The Bible clearly teaches that laziness is a sin that God punishes. “Go to the ant, you sluggard; consider its ways and be wise!… and poverty will come on you like a bandit and scarcity like an armed man (Proverbs 6:6, 11). It is clear that these programs promote behavior that hurts recipients.
It has been suggested that it would be unchristian to drastically alter these programs. I would like to suggest the contrary is true. A good case can be made that unknowingly and maybe knowingly, we are hurting the poor by promoting ruinous and sinful behavior. This is not only an unfortunate consequence, but it puts us in the unenviable position of being an oppressor of the poor. “What do you mean by crushing my people and grinding the faces of the poor?” (Isaiah 3:15). We do not want to be on this side of the ledger.
Welfare programs are not only oppressive, but have become ghastly in their expense. As we have cast around for ways to fix them, we have left a fatal flaw in place. We, with misguided sincerity, have pressed the government to pour more resources into defective programs, but each of the many reforms has failed to adequately deal with the most glaring problem of encouraging idleness. This is why these efforts fail, and the problem spirals downwards.
Compassion for the Poor
Compassion must be our watchword in dealing with the poor. “There will always be poor people in the land. Therefore I command you to be openhanded toward your brothers and toward the poor and needy in your land” (Deuteronomy 15:11). Some of us are called to serve the poor. The remainder should have an open wallet for the poor. It is important in these circumstances that we do not begin to resent and bear malice towards those in need. Keep in mind that they are encouraged by the programs that we collectively design, operate, and fund. This does not mitigate their responsibility, but we also cannot deny that we have had a hand in it. We need to actively seek to help those in need, while working towards a better collective system of alleviating their suffering.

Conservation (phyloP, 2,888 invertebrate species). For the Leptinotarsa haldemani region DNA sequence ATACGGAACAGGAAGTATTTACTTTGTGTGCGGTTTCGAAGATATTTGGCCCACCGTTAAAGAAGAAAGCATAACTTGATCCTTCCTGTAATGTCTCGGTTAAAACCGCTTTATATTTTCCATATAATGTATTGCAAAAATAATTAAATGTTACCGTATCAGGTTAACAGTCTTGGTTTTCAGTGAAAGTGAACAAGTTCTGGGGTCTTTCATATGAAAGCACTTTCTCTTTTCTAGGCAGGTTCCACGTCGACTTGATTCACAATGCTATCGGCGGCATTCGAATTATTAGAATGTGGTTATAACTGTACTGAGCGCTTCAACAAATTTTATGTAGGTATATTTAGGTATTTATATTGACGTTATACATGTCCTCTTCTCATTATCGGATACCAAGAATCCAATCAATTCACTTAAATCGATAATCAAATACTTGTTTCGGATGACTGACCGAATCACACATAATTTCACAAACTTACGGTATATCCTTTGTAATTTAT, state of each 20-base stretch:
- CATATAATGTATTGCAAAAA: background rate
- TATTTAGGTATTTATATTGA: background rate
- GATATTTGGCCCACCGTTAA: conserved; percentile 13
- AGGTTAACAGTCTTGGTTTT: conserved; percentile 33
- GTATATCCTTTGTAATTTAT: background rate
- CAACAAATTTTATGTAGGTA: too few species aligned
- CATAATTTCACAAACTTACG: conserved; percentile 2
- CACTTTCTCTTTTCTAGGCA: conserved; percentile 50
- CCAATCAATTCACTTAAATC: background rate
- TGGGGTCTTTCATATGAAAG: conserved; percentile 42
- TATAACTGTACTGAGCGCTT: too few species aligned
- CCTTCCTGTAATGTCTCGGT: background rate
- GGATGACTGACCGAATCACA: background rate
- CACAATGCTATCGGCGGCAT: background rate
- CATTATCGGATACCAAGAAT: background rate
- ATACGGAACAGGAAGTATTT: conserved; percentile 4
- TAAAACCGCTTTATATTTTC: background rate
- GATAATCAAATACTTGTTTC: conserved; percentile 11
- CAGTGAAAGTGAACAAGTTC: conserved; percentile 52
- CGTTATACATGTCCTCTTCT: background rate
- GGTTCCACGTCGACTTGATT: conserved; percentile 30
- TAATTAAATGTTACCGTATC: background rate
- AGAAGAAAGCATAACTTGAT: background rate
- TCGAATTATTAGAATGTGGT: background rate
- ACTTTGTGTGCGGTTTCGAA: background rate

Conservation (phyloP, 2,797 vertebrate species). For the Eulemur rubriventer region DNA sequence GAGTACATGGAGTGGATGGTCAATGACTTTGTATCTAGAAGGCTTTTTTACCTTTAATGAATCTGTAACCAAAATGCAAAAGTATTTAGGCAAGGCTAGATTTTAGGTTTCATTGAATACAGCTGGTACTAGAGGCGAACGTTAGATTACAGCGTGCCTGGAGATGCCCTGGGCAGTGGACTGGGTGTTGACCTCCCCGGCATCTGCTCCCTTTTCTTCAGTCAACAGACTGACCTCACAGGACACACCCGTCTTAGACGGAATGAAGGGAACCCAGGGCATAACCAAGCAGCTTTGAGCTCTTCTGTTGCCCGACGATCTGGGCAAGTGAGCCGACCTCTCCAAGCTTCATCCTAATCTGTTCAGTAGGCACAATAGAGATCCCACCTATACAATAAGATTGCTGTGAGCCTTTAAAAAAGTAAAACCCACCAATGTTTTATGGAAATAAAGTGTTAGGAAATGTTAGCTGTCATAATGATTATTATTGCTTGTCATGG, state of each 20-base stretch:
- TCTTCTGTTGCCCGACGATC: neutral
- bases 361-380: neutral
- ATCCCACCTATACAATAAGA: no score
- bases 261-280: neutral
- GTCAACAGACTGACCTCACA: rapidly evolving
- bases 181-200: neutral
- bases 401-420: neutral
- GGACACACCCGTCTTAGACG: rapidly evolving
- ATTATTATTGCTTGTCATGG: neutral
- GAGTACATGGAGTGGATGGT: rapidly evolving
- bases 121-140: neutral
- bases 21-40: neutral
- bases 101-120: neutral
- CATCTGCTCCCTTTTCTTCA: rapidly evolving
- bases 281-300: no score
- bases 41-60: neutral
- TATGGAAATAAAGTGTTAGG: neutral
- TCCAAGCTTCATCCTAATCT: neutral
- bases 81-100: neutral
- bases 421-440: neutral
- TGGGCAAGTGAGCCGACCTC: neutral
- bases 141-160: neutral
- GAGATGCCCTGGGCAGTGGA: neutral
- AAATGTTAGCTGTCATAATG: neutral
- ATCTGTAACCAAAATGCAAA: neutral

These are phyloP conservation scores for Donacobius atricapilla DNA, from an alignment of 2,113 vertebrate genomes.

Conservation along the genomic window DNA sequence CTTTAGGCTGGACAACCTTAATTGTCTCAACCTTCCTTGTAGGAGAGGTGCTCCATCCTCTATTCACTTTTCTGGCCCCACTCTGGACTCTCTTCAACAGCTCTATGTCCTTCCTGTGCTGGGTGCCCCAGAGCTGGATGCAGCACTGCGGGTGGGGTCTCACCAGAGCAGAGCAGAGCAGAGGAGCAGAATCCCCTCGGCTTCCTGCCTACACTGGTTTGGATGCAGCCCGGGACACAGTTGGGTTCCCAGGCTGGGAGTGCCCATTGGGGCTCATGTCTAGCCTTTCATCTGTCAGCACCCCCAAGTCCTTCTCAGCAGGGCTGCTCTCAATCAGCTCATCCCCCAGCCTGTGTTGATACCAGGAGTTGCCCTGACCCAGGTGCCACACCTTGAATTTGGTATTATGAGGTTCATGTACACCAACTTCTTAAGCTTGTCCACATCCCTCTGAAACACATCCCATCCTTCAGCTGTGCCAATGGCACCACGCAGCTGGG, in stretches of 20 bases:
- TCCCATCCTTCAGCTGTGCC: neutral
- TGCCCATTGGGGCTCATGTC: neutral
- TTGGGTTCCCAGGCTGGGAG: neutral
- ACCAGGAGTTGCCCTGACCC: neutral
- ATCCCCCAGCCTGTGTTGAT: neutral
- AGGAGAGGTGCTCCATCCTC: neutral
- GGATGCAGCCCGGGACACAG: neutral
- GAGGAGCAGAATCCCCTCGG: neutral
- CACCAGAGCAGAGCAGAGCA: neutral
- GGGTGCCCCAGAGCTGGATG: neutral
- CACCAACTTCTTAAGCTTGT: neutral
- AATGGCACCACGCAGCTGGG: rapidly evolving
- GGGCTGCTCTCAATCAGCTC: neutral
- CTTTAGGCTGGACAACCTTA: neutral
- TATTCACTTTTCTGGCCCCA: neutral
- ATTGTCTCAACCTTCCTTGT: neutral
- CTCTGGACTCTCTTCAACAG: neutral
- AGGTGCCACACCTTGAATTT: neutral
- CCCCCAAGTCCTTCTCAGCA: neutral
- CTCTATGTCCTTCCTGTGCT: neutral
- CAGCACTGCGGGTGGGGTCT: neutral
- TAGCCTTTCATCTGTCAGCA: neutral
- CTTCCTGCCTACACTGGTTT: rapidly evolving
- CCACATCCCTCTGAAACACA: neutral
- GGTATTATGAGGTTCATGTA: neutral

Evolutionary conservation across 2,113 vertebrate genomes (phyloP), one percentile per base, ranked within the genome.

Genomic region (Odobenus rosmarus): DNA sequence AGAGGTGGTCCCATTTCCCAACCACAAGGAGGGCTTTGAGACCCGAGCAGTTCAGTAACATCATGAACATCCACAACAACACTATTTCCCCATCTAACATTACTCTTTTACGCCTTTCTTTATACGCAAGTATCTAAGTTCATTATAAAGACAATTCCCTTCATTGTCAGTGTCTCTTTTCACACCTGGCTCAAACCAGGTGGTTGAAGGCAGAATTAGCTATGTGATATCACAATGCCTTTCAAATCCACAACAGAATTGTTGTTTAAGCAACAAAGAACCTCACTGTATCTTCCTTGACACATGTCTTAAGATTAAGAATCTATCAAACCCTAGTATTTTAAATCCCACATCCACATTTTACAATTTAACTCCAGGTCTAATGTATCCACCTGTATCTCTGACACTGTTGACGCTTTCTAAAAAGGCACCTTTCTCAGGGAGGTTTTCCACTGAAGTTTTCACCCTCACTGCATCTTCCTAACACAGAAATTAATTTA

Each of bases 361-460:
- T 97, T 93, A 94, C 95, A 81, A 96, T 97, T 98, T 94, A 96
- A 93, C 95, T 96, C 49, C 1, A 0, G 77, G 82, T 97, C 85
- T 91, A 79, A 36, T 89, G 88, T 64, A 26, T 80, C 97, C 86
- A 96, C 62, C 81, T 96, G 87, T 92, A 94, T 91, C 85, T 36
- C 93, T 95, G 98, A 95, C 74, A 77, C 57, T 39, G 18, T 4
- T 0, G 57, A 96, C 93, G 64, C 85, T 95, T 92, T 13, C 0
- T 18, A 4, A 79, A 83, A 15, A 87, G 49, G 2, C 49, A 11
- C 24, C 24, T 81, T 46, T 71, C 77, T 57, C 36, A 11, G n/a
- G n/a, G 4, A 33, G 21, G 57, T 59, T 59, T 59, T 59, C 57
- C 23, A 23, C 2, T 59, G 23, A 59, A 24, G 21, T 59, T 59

Clearly, government welfare programs are fatally flawed, and probably beyond redemption. The obvious solution is to end these programs, and allow families, churches, and community groups to provide for these needs. This should be an ultimate goal, but I would like to note that a more immediate opportunity is available. All things are possible for God, but it may be wishful thinking to expect these programs to be disassembled overnight.
Currently, there is a move to reform these programs. It is vital that we adopt rules that force individuals off the welfare rolls after a reasonable period, such as two or three years. It is important to focus our attention on the most perverse aspect of these programs. The notion of forcing these people to work is quite popular: most people are rightly angry that their hard-earned tax dollars are used to support people who do not want to work. It is difficult to make the case that after three years you cannot find a job.
Where we have a chance, we should share with our friends and relatives the biblical notion that idleness is wrong and only breeds more idleness. We should also demand changes in these programs from our elected representatives, and be prepared to shoulder this burden. We should join in this struggle knowing that “the battle is the LORD'S” (1 Samuel 17:47).